This is actually the award trophy. It looks like Dora the Explorer made it.

However, as murky as the waters of the MVP are, the award for Coach of Year may rival it.

What makes a Coach of the Year? Does it go to the man who best defies expectations? Or does it go to the man that best lives up to expectations? Is it the coach who faces the most in-season adversity, or the one that never allows his team to face it in the first place? I’ve been watching the NBA for most of my life, and intently for more than a decade, and I still don’t know the answer.

You might not care about this award, and rightfully so. After all, the very integrity of it has been irreparably destroyed just by the mere fact that Sam Mitchell, Mike D’Antoni and Mike Dunleavy have the same amount of awards as Gregg Popovich, Phil Jackson and Rick Carlisle (I went on a longer, more detailed rant months ago, which you can check out here). However, that’s why MAMBINO is here, my friends. Much like Nickeback restored order to the credibility of modern rock n’ roll, your favorite, humble sports blog has come to help inform you the best two choices for the 2012 NBA Coach of the Year. You can’t go wrong with either choice, except for the fact that I’m right and BockerKnocker is dead wrong. Check it out!


Gregg Popovich

KOBEsh: The San Antonio Spurs have been left for dead 4 years running. Just a year after their 2007 championship, every prognosticator and critic pronounced the Spurs’ window not just closed, but shattered and replaced by a new, hi-def TV. Timmy was too old, Manu was too hurt and despite the fact that he’s STILL somehow not even 30 today, that Tony Parker would never be good enough to be the star that made a team a contender. What everyone forgot is that they have the best coach in the league at the helm.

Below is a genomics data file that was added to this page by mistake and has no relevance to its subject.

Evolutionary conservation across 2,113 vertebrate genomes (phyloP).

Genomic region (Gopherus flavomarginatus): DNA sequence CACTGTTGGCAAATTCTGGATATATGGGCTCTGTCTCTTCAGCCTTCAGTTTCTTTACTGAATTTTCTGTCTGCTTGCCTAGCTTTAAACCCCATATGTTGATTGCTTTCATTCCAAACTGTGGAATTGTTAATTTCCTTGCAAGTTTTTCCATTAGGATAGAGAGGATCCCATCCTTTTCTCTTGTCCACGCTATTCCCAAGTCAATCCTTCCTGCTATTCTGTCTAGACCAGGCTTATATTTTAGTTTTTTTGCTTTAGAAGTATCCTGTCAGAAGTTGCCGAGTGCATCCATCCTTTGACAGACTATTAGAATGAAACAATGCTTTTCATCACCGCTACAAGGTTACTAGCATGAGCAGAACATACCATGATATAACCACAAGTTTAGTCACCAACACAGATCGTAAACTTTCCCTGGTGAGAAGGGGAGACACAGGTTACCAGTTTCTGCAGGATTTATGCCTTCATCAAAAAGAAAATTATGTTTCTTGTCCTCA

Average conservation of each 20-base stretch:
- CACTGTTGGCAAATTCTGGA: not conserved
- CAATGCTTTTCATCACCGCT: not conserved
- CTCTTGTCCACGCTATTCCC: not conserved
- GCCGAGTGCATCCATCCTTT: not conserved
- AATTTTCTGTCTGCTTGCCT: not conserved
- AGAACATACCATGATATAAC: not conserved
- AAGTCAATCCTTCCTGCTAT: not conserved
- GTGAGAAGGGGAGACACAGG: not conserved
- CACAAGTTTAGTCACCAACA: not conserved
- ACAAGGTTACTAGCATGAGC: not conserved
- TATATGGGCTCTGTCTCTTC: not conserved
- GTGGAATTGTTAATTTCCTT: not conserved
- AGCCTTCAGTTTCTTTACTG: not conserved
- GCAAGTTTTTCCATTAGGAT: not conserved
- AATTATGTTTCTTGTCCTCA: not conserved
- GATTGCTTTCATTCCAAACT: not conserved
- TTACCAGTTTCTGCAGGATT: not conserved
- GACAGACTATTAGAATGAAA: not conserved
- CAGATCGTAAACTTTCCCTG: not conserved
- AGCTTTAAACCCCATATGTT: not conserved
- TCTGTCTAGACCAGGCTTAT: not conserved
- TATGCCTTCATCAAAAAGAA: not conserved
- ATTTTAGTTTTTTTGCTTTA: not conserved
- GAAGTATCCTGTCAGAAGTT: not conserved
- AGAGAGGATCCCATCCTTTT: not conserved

If you gave this award to Gregg Popovich every single year, would anyone have a problem with it? I don’t think so. Whether you like him or not, or dismiss the Spurs because of their drab colors, drab superstars or small-town presence, the fact is that Gregg Popovich has been the best coach in the league for over a decade now. 100% true. The Spurs completely overhauled their offense and personnel last season, moving from a slow, half-court oriented offense revolving around Tim Duncan’s post presence, to a more up-tempo, fastbreak style attack. Popovich led a team many thought would finish 7th or 8th in the Conference to the best record in the West, and a number 1 seed. Poised to dominate the playoffs with the Lakers in a down year and the Mavericks without a second star to help Dirk, the Spurs faced their biggest match-up nightmare, as the 8th seeded Memphis Grizzlies took a buzzsaw to the Spurs’ front line and dispatched them in 6 games.

Coming into 2012 with a hectic, condensed schedule, a shortened training camp and old legs as their primary pieces, everyone predicted the most disastrous results possible for the Spurs (well, except maybe here). Now, here we are, 4 … Read more...